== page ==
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GT CS 4470 - Haptics and the User Interface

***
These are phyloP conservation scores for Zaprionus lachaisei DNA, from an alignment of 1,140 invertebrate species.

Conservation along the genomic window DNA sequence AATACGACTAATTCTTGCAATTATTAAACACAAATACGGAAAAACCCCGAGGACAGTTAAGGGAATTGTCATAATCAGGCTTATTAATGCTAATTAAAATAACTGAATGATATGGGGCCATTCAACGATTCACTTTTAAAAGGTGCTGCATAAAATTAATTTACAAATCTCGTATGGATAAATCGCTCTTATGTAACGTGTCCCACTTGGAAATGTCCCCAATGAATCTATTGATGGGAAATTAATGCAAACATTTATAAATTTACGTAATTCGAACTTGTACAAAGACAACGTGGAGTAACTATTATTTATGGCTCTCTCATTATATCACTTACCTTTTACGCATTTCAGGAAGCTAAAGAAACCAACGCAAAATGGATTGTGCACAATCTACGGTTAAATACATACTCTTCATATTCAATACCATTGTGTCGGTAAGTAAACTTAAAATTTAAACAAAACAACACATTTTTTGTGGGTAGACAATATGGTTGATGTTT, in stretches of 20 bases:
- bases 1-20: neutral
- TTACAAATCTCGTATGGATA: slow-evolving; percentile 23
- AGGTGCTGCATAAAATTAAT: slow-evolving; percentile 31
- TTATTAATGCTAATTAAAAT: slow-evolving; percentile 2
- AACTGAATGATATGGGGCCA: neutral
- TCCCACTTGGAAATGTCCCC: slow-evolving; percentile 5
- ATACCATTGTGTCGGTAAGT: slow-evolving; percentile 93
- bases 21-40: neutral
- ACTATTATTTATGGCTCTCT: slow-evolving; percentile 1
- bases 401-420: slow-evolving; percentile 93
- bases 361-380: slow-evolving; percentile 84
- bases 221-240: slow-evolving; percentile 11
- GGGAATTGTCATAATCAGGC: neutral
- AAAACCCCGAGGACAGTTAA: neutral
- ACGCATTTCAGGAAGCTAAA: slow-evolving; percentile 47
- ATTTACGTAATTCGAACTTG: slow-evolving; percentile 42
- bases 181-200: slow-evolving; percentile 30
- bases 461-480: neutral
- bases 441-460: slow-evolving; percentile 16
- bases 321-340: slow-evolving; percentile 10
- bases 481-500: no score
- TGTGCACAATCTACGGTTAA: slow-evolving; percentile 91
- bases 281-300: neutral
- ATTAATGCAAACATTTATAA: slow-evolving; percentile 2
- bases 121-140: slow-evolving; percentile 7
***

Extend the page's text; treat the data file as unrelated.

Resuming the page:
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1Haptics and the User Interfacebased on slides fromKaron MacLean,original slides available at:http://www.cs.ubc.ca/~maclean/publics/Haptic User Interfaces 2what is haptic?from Greek haptesthai : to touch2Haptic User Interfaces 3types of human haptic sensingcutaneous / tactile:• heat, pressure, vibration, slip, pain• sensation arising from stimulus to the skinkinesthesia / proprioception:• limb position, motion, force• end organs located in muscles, tendons, and joints• stimulated by bodily movementsHaptic User Interfaces 4what is “haptic force feedback”?a small personal robot:• applies computer-controlledforces to user’s hand• represents a virtualenvironment• acts as both an input andoutput device: user feels &controls at same time.3Haptic User Interfaces 5haptic or “force feedback” interfaceshuman haptics:psychophysics& cognitionmachine haptics:machine design,sensing,communicationscomputer haptics:stability, modeling,renderingapplicationHaptic User Interfaces 6haptic interfaces are oftenmultimodal:other sensorymodalitiesvirtualinteraction modelforce & tactilefeedback psychophysicists have discovered a few things abouthow stimuli to multiple senses influence one another4Haptic User Interfaces 7some current application areasin no particular order• desktop GUI augmentation• medical robotics• physical rehabilitation• entertainment• embedded consumer electronics• telerobotics and virtual environments• training and education• CAD tools• creative & expressive toolsHaptic User Interfaces 8desktop “HUI”one approach:• everyone has a haptic mouse(force or tactile feedback)• render GUI is easier with edges, textures, etcmore ambitious:• redesign GUI’s from ground up with haptic feedbackin minda bit further out still:it’s not a desk any more…5Haptic User Interfaces 9medical applications• training & simulation, for:– diagnosis– tissue palpation– measures… swelling, bone fracture, pulse, lumps• Minimally Invasive Surgery (MIS)– training through simulation– the real thing: “fly by wire” to improve interaction• telesurgerydemonstrated on a human in France this semester!Haptic User Interfaces 10Intuitive Surgical, Inc.Mountain View, CAintuitive6Haptic User Interfaces 11rehabilitationHogan & Krebs, MIT Biomechanics Lab:retraining stroke patients while measuringtheir progress. Durfee & Goldfarb,MIT Biomechanics Lab:controllable brake aidsparaplegics in walkingHaptic User Interfaces 12entertainment: greatest cost pressure• virtual reality arcades (body-sized systems)• home-based gaming systems:– vibration feedback– force feedback joysticks and mice• coming soon (?):– model-based force feedback in synthesizer keys– more expressive & creative apps as quality ↑ and cost ↓7Haptic User Interfaces 13military applicationscombat simulators: projection with treadmill display Hollerbach, Univ. of UtahHaptic User Interfaces 14rest of talk• historical roots: robotics & teleoperation•tenets of physical interaction design• how force feedback works• rendering haptic models• areas of basic research• getting going8Haptic User Interfaces 1560’sGeneralElectricroboticsprogramHaptic User Interfaces 16man magnifierpoweredtelerobot:“manmagnifier”9Haptic User Interfaces 1770’sdriven byrehabilitationresearchOptacon:Braille readingdevice, first tactiledisplayHaptic User Interfaces 1880’s: “force feedback”improved teleoperation performanceSarcosArm10Haptic User Interfaces 19early 90’s• 1992: first “conference” on haptic feedback(session at a large mechanical engineeringconference – mainly about device design)• 1994: Minsky’s “virtual sandpaper”- example of texture rendering caused a “sensation”• 1994: PHANToM invented - for sale in 1995Haptic User Interfaces 20phantoms11Haptic User Interfaces 21late 90’s:• sensory and cognitive psychophysics studiesundertaken explicitly to improve haptic displays• 1997: first haptic game joystick for sale• 1999: Immersion.com went public• today, proliferation of research displaysHaptic User Interfaces 22physical interaction designtouchable interfaces:what’s so special about touch?what kind of interaction will it be good for?12Haptic User Interfaces 23special qualities of touchbidirectionality: encompasses intention, manipulation,gesture and perceptionsocial loading: intentional, socially invasive andcommittinggesture and expression: convey functional andemotional signals through touchingmulti-parametered: force, pressure, moisture,temperature, texture…resolution and associability: precise control &discrimination, poor absolute resolutionHaptic User Interfaces 24motivations for touchingwe touch intending to -do a taskprobe an objectpoke to elicit a reactionfidget to relieve tensioncommunicate a messageverify that an action is completedenjoy aesthetic pleasure or comfortconnect physically or emotionally to living things.13Haptic User Interfaces 25we avoid a touch through perception that it would bedirtypainfulforbiddentoo intimateand then, there are the “haptically challenged.”inhibitions to touchingHaptic User Interfaces 26information available from touchingassessments of an object’s dynamic and materialproperties.verification of engagement and completioncontinuous monitoring of ongoing activity and gradualdoneness.building mental models for invisible parts of a system.judgments of other people.14Haptic User Interfaces 27when active touching helps:potential benefitsreconfigurability:• represent environment changes haptically(e.g. # of knob detents)dealing with complexity:• offer cues to user options• differentiate buttons• merge discrete steps into fluid continuous controlgesture• transport electronic tool use away from desktopHaptic User Interfaces 28when active touching helps:potential benefitscomfort and aesthetics:• pleasant tactility• satisfying motion & dynamics• ergonomics• bidirectional environment coupling• muscle memory• personalizationaffect and communication:• adds social context and presence to mediated user-user or user-machine connections.15Haptic User Interfaces 29haptic feedback indiscrete and continuous controlbuttons for discrete control and information:• distinction / ID of objects• impose edges on continuous input• notify of failure / confirm operation success• reflex-rate user reactionshandles for continuous control & monitoring:• expressive input• lo-res,